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Dr. Nguyen Nam Hong, Le Quy Don Technical University

16.08. Pretty Good Privacy (PGP)
 widely used de facto secure email
 developed by Phil Zimmermann  selected best available crypto algs to use

 integrated into a single program
 available on Unix, PC, Macintosh and Amiga

systems  originally free, now have commercial versions available also
Dr. Nguyen Nam Hong, Le Quy Don Technical University Slide 12 / 32

16.09. PGP Origins
 Philip Zimmermann publishes the version 1.0 of


  

PGP in 1991 with minimum requirements of hardware and software. In 1992 appears version 2.0 on which programmers from all over the world participate. Its code it's written out of USA to avoid the restrictive laws regarding cryptographyc software and its legal problems. In 1993 version 2.3a appears that is very popular on FTP sites and valid for several platforms of operative systems. In 1994 the Massachusetts Institute of Technology MIT participates on the project and versions 2.4, 2.5 and 2.6 appear. Version 2.6.3i is popularized globally.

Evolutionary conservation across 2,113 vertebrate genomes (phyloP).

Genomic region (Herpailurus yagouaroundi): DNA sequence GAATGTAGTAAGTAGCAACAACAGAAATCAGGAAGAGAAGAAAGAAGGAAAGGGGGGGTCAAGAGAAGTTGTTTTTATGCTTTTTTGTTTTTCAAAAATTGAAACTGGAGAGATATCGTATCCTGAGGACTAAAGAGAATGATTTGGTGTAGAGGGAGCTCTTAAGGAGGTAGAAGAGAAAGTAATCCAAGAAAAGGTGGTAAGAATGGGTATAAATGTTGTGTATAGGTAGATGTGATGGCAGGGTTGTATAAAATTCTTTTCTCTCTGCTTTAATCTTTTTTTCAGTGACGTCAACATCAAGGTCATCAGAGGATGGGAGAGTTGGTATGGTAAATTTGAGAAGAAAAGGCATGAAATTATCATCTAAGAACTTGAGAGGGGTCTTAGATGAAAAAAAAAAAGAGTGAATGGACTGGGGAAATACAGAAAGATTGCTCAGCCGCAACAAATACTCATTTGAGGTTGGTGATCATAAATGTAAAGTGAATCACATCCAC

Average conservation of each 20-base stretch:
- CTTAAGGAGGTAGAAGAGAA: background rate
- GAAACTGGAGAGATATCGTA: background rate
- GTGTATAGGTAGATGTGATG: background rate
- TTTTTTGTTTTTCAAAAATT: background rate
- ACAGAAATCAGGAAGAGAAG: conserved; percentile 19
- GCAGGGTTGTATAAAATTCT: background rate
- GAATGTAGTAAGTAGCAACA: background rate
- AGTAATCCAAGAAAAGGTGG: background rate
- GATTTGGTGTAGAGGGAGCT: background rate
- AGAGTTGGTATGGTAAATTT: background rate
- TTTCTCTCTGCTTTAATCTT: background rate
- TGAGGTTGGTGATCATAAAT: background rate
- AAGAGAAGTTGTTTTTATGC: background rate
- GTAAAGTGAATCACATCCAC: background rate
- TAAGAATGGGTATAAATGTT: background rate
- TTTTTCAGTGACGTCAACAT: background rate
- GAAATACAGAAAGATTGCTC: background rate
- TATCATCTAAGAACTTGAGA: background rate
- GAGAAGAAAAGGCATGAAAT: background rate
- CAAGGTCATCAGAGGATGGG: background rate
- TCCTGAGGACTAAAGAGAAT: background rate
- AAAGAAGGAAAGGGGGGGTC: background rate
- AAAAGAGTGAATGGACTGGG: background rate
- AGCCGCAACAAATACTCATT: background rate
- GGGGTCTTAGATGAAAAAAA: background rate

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Dr. Nguyen Nam Hong, Le Quy Don Technical University

16.10. PGP versions
• Though there is more than a software offer for secure mail besides the PGP program, this became an standard in fact. • Although the last versions of the program oriented to Windows environments present high capability, the basic operations continue being the same as in knowing version 2.6.3i. • The new PGP versions on the Windows environment change very fast therefore it is very difficult to have up-to-date notes permanently.
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16.11. Some PGP versions in Windows
From version 5.0 to the current ones (versions 8.0 and next) the local encryption schemes, asymmetric cipher and digital signature have changed very little though they present bigger capabilities. Nevertheless, remember that some capabilities will only be activated on commercial versions.

PGP 7.0.3 PGP 6.5.1 PGP 8.0 We will see some operations from these three versions on detail. Remember, besides, that version 7.0.3 has not published its code.

Dr. Nguyen Nam Hong, Le Quy Don Technical University